14/12/2009 4:43 pm
ESA/DLR/FU Berlin (G. Neukum), CC BY-SA 3.0 IGO
Phobos and Deimos raw (left panel) and processed images (right panel).
In a first, ESA’s Mars Express orbiter imaged the martian moons Phobos and Deimos together on 5 November 2009. Apart from their ‘wow’ factor, these unique images will help the HRSC team validate and refine existing orbit models of the two moons.
The images were acquired with the Super Resolution Channel (SRC) of the High Resolution Stereo Camera (HRSC). The camera took 130 images of the moons on 5 November at 9:14 CET in a span of 1.5 minutes at intervals of 1s, speeding up to 0.5-s intervals toward the end. The image resolution is 110 m/pixel for Phobos and 240 m/pixel for Deimos — Deimos was more than twice as far from the camera.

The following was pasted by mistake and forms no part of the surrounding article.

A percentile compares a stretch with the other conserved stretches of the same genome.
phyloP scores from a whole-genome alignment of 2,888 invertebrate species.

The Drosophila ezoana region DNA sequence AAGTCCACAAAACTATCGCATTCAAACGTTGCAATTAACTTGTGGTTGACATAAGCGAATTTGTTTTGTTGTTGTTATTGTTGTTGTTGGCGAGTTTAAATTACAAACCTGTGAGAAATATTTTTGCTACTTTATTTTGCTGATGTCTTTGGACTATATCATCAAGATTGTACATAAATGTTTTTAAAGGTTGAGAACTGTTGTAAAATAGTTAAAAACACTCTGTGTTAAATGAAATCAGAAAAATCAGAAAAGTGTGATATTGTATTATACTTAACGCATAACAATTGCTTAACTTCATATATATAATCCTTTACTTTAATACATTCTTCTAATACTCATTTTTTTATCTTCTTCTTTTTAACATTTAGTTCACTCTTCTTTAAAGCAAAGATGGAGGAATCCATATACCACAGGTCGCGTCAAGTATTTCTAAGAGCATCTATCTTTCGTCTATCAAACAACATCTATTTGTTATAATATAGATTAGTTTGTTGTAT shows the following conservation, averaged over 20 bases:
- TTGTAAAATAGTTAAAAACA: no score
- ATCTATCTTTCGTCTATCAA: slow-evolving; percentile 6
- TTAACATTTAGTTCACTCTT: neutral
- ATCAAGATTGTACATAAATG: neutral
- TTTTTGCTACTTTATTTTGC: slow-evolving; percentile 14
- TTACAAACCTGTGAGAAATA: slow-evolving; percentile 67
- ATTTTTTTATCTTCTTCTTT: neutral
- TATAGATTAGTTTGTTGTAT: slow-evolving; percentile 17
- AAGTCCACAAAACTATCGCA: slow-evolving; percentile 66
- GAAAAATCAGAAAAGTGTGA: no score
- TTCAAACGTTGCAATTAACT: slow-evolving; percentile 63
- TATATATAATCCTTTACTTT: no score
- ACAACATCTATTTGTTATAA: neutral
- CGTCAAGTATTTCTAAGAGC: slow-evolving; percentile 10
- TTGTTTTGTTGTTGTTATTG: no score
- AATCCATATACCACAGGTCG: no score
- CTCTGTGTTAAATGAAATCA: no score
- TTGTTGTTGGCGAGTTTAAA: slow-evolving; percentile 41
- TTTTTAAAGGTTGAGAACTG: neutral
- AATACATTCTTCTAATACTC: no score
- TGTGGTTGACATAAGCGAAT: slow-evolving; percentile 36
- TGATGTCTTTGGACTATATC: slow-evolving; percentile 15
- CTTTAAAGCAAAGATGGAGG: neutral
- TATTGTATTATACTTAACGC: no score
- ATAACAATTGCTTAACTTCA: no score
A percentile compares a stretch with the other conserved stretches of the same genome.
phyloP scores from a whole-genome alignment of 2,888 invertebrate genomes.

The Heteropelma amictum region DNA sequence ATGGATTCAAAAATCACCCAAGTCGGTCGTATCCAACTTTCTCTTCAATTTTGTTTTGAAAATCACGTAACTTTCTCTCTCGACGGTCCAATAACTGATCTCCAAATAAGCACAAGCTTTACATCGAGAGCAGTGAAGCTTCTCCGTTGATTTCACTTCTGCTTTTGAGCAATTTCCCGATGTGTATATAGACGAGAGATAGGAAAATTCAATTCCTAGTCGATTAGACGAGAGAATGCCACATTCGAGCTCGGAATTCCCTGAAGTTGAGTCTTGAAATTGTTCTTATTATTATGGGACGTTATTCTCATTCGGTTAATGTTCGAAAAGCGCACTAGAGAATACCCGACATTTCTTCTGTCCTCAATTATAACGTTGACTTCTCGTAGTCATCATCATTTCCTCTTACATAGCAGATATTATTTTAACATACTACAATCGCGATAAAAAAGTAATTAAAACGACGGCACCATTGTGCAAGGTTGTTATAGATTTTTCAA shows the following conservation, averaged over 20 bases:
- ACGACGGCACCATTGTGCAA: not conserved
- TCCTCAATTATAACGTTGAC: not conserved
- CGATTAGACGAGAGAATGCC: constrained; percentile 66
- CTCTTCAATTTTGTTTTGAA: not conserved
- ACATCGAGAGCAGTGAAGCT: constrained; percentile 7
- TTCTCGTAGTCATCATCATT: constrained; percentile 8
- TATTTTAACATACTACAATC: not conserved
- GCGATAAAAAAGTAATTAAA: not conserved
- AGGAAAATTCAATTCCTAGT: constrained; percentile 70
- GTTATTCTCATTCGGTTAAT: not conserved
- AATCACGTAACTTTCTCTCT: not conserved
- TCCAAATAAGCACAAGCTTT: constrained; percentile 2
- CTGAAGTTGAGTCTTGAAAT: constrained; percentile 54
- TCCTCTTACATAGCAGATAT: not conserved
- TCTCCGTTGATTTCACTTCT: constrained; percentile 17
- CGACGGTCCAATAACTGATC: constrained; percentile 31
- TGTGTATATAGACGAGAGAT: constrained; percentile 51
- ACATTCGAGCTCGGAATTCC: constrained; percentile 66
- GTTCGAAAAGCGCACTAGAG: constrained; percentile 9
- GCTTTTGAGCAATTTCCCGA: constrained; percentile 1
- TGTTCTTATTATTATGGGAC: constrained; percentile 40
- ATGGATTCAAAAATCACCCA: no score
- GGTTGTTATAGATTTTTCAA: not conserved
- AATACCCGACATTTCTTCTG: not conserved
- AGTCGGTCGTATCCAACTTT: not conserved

The Super Resolution Channel of the HRSC uses an additional lens, which has a very narrow field of view of just 0.5°, providing four times the magnification than otherwise providing four times the resolution of the HRSC colour stereo channel.
Phobos, the larger of the two moons, orbits closer to the Red Planet, circling it every 7 hours and 39 minutes. It travels faster relative to Mars than the Moon relative to Earth. It was 11800 km from Mars Express when the images were taken. Deimos was 26200 kilometres away.
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